I hadn’t given Movado much thought before meeting my friend Lawrence, aka @mostlymovado, here in London some eight months ago. It was last August, and he brought a fine assortment of vintage Movado watches that turned my head. Their quality surprised me; they boasted in-house movements and cases from high-end makers. I’ve been on the hunt ever since. Interestingly, there’s a general lack of coverage on vintage Movado despite a deep and interesting back catalog. Perhaps the modern Movado brand’s lack of overt interest in its history is the reason. Another issue is that, despite this once being one of the larger watch brands, finding a decent vintage Movado is incredibly difficult. A small group of avid collectors seems to gobble them up, and the leftovers are typically undesirable. Refinished or rotten dials are the most popular afflictions. So when an opportunity arose to acquire a splendid example, I jumped at it.

Movado Disco Volante profile view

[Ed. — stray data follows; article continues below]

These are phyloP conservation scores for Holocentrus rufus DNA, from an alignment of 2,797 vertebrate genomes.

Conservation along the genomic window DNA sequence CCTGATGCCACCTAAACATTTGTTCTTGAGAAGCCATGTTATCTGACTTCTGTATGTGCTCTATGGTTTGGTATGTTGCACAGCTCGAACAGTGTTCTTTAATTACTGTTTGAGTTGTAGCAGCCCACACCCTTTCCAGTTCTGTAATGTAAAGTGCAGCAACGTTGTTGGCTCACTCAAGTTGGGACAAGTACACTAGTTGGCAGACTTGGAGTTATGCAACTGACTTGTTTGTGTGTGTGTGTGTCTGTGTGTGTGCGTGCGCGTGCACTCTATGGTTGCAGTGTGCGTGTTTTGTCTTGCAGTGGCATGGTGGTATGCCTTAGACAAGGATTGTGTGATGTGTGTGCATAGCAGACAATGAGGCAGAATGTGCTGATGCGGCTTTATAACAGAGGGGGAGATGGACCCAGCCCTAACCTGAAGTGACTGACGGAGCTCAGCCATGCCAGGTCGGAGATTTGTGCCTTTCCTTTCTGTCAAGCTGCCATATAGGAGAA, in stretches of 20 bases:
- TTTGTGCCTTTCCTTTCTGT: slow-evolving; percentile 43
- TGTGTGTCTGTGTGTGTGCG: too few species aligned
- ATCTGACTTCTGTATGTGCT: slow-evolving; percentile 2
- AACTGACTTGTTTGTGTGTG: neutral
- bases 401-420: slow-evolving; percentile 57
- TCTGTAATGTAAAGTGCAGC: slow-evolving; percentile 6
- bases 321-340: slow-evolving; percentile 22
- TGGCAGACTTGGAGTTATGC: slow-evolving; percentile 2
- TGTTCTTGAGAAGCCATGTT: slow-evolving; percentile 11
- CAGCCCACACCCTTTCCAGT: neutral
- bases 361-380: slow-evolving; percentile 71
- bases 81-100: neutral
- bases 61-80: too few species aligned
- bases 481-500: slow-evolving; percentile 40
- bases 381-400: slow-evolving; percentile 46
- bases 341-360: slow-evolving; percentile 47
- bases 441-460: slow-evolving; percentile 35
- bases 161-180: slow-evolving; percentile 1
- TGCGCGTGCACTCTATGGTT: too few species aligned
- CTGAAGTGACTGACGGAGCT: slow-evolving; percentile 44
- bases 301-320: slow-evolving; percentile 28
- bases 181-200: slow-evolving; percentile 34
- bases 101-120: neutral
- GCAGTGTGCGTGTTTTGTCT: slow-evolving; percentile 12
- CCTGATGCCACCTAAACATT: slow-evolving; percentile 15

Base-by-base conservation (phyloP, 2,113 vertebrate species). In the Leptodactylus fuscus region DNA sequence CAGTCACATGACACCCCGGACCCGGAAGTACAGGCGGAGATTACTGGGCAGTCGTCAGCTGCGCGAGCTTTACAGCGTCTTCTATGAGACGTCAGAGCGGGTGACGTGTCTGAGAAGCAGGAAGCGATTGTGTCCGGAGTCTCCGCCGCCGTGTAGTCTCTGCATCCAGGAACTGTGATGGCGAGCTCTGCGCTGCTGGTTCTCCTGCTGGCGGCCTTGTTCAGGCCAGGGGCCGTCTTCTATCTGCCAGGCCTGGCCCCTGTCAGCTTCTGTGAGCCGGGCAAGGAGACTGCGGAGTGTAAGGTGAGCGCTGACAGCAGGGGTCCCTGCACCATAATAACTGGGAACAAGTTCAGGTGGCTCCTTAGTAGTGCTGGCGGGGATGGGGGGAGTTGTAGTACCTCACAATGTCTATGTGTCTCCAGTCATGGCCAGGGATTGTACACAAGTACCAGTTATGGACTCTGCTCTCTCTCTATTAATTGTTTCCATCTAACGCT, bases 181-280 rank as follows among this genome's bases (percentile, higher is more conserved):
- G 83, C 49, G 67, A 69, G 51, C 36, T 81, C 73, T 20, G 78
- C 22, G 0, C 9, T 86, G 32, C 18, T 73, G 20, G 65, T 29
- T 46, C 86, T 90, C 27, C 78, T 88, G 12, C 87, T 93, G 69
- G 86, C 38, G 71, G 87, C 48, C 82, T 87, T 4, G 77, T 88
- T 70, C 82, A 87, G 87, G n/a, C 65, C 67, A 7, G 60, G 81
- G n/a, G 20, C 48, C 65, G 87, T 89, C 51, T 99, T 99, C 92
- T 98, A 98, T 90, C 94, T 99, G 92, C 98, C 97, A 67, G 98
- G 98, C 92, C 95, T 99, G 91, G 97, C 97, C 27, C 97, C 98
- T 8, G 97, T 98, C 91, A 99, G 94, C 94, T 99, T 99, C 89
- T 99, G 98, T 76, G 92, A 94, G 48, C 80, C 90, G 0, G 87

The Movado Disco Volante

It was a normal evening when Lawrence sent a WhatsApp with a photo of a lovely gold Movado. The watch looked unworn and was equipped with a beautiful case design. It turns out that while he was messaging me, he was chatting with the seller as well. The next piece of news was unexpected. The seller had two identical watches in similar condition. I decided to look more closely, and it was then that Lawrence mentioned the “Disco Volante” case and a manual-wind movement. More questions and answers ensued, and I agreed to buy the slightly more patinated model for £1,000. So, what did I buy?

This Movado is a lovely 35mm × 38mm dress watch made of 9K gold. We saw 9K gold on the Universal Genève Microtor that I reviewed earlier this year. This was and still is a popular grade of gold for the UK market. Hence, the Disco Volante has a UK-made case. The case maker, DS&S (David Shackman & Sons), was a highly reputable firm in Chesham, just outside of London. Inspection of the inner side of the case back shows us the maker and gives us vital clues as to the age of the watch. This handy website allows us to decode our observations. A leopard’s-head hallmark points to a London assay. The “C” tells us that the case is from 1958.